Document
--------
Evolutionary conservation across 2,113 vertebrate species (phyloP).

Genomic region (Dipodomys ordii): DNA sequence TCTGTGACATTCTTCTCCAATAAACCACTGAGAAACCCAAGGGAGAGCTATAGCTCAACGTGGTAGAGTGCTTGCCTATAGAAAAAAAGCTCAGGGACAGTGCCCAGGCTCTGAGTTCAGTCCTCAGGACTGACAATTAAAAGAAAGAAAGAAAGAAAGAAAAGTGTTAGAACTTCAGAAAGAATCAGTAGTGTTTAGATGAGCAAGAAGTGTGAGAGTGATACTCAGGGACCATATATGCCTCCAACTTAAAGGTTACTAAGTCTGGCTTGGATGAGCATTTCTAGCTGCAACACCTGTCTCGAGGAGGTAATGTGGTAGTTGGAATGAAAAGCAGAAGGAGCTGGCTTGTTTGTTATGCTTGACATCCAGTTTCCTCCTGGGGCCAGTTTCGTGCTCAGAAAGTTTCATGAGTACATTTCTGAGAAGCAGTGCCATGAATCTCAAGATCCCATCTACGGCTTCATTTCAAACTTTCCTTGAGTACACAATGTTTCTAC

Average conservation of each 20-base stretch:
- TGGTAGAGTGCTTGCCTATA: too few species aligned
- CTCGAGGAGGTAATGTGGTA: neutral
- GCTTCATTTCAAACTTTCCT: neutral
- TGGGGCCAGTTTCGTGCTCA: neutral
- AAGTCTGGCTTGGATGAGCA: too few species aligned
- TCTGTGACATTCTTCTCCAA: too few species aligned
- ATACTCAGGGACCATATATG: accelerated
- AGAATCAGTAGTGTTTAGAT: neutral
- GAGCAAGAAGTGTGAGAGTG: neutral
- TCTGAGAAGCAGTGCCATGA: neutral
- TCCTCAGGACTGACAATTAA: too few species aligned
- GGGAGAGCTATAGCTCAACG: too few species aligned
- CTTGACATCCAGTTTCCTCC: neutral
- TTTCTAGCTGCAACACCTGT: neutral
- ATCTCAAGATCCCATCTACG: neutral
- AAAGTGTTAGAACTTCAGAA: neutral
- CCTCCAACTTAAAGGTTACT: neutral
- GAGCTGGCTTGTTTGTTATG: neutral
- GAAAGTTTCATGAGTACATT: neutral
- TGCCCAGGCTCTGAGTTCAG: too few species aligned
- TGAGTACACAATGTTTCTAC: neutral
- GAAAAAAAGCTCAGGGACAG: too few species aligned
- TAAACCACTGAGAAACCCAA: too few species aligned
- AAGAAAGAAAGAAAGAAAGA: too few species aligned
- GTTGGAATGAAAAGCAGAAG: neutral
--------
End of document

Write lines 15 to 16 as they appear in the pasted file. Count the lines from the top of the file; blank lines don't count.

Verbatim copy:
- GGGAGAGCTATAGCTCAACG: too few species aligned
- CTTGACATCCAGTTTCCTCC: neutral